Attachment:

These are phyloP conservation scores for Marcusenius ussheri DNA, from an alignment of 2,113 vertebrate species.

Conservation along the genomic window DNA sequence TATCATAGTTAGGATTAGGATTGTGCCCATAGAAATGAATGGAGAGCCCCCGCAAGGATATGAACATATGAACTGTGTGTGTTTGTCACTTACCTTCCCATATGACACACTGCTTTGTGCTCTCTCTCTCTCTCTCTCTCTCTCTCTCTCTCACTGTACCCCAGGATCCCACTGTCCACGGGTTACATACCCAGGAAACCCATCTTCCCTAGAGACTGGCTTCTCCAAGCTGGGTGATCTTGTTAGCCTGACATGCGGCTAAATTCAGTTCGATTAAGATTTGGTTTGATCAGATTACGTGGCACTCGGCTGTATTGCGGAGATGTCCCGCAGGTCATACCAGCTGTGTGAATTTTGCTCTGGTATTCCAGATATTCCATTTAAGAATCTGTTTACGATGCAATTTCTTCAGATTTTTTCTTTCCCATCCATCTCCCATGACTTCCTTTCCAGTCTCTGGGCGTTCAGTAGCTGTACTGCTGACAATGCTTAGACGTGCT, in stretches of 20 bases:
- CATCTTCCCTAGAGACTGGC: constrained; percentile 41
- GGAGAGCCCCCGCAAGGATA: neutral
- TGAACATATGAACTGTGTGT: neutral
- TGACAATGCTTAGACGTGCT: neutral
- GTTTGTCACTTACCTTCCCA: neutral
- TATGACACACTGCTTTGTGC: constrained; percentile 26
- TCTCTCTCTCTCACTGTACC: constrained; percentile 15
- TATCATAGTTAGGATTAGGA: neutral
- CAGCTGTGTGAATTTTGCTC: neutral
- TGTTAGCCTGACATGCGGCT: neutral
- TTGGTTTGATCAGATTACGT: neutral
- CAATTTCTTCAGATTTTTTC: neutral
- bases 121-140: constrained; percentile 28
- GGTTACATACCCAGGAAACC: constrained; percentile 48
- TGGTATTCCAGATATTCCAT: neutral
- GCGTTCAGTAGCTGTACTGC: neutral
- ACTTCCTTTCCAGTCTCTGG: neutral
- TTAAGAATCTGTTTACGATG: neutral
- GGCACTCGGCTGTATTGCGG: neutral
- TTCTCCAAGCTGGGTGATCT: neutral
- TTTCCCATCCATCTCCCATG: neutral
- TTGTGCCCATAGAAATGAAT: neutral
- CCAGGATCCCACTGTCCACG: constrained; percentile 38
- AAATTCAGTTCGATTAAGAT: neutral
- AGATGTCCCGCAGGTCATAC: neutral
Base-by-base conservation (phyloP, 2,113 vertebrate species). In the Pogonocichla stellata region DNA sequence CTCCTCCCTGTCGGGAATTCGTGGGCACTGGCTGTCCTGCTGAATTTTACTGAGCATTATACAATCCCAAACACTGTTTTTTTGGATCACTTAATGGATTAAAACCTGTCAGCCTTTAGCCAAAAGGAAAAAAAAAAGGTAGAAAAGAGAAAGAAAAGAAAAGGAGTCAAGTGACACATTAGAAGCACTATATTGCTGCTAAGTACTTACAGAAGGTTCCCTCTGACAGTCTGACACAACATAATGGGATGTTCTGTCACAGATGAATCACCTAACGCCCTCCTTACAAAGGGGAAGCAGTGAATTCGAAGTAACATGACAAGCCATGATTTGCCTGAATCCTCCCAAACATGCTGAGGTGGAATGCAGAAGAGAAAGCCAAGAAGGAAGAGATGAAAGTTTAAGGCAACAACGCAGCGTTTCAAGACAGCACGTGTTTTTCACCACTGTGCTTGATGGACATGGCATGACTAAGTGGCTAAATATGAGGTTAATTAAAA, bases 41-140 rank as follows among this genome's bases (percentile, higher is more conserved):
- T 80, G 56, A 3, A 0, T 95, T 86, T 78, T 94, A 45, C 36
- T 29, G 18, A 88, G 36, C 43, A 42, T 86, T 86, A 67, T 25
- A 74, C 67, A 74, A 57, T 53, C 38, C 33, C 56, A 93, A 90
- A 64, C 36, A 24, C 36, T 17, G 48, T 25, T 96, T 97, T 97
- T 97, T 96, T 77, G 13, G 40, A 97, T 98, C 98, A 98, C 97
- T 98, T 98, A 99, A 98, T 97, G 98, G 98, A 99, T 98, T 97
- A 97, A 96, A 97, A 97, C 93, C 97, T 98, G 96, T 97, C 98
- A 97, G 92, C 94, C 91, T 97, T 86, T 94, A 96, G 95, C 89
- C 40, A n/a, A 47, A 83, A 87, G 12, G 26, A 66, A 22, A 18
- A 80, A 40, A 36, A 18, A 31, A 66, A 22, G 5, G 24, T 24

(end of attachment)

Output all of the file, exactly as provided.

These are phyloP conservation scores for Marcusenius ussheri DNA, from an alignment of 2,113 vertebrate species.

Conservation along the genomic window DNA sequence TATCATAGTTAGGATTAGGATTGTGCCCATAGAAATGAATGGAGAGCCCCCGCAAGGATATGAACATATGAACTGTGTGTGTTTGTCACTTACCTTCCCATATGACACACTGCTTTGTGCTCTCTCTCTCTCTCTCTCTCTCTCTCTCTCTCACTGTACCCCAGGATCCCACTGTCCACGGGTTACATACCCAGGAAACCCATCTTCCCTAGAGACTGGCTTCTCCAAGCTGGGTGATCTTGTTAGCCTGACATGCGGCTAAATTCAGTTCGATTAAGATTTGGTTTGATCAGATTACGTGGCACTCGGCTGTATTGCGGAGATGTCCCGCAGGTCATACCAGCTGTGTGAATTTTGCTCTGGTATTCCAGATATTCCATTTAAGAATCTGTTTACGATGCAATTTCTTCAGATTTTTTCTTTCCCATCCATCTCCCATGACTTCCTTTCCAGTCTCTGGGCGTTCAGTAGCTGTACTGCTGACAATGCTTAGACGTGCT, in stretches of 20 bases:
- CATCTTCCCTAGAGACTGGC: constrained; percentile 41
- GGAGAGCCCCCGCAAGGATA: neutral
- TGAACATATGAACTGTGTGT: neutral
- TGACAATGCTTAGACGTGCT: neutral
- GTTTGTCACTTACCTTCCCA: neutral
- TATGACACACTGCTTTGTGC: constrained; percentile 26
- TCTCTCTCTCTCACTGTACC: constrained; percentile 15
- TATCATAGTTAGGATTAGGA: neutral
- CAGCTGTGTGAATTTTGCTC: neutral
- TGTTAGCCTGACATGCGGCT: neutral
- TTGGTTTGATCAGATTACGT: neutral
- CAATTTCTTCAGATTTTTTC: neutral
- bases 121-140: constrained; percentile 28
- GGTTACATACCCAGGAAACC: constrained; percentile 48
- TGGTATTCCAGATATTCCAT: neutral
- GCGTTCAGTAGCTGTACTGC: neutral
- ACTTCCTTTCCAGTCTCTGG: neutral
- TTAAGAATCTGTTTACGATG: neutral
- GGCACTCGGCTGTATTGCGG: neutral
- TTCTCCAAGCTGGGTGATCT: neutral
- TTTCCCATCCATCTCCCATG: neutral
- TTGTGCCCATAGAAATGAAT: neutral
- CCAGGATCCCACTGTCCACG: constrained; percentile 38
- AAATTCAGTTCGATTAAGAT: neutral
- AGATGTCCCGCAGGTCATAC: neutral
Base-by-base conservation (phyloP, 2,113 vertebrate species). In the Pogonocichla stellata region DNA sequence CTCCTCCCTGTCGGGAATTCGTGGGCACTGGCTGTCCTGCTGAATTTTACTGAGCATTATACAATCCCAAACACTGTTTTTTTGGATCACTTAATGGATTAAAACCTGTCAGCCTTTAGCCAAAAGGAAAAAAAAAAGGTAGAAAAGAGAAAGAAAAGAAAAGGAGTCAAGTGACACATTAGAAGCACTATATTGCTGCTAAGTACTTACAGAAGGTTCCCTCTGACAGTCTGACACAACATAATGGGATGTTCTGTCACAGATGAATCACCTAACGCCCTCCTTACAAAGGGGAAGCAGTGAATTCGAAGTAACATGACAAGCCATGATTTGCCTGAATCCTCCCAAACATGCTGAGGTGGAATGCAGAAGAGAAAGCCAAGAAGGAAGAGATGAAAGTTTAAGGCAACAACGCAGCGTTTCAAGACAGCACGTGTTTTTCACCACTGTGCTTGATGGACATGGCATGACTAAGTGGCTAAATATGAGGTTAATTAAAA, bases 41-140 rank as follows among this genome's bases (percentile, higher is more conserved):
- T 80, G 56, A 3, A 0, T 95, T 86, T 78, T 94, A 45, C 36
- T 29, G 18, A 88, G 36, C 43, A 42, T 86, T 86, A 67, T 25
- A 74, C 67, A 74, A 57, T 53, C 38, C 33, C 56, A 93, A 90
- A 64, C 36, A 24, C 36, T 17, G 48, T 25, T 96, T 97, T 97
- T 97, T 96, T 77, G 13, G 40, A 97, T 98, C 98, A 98, C 97
- T 98, T 98, A 99, A 98, T 97, G 98, G 98, A 99, T 98, T 97
- A 97, A 96, A 97, A 97, C 93, C 97, T 98, G 96, T 97, C 98
- A 97, G 92, C 94, C 91, T 97, T 86, T 94, A 96, G 95, C 89
- C 40, A n/a, A 47, A 83, A 87, G 12, G 26, A 66, A 22, A 18
- A 80, A 40, A 36, A 18, A 31, A 66, A 22, G 5, G 24, T 24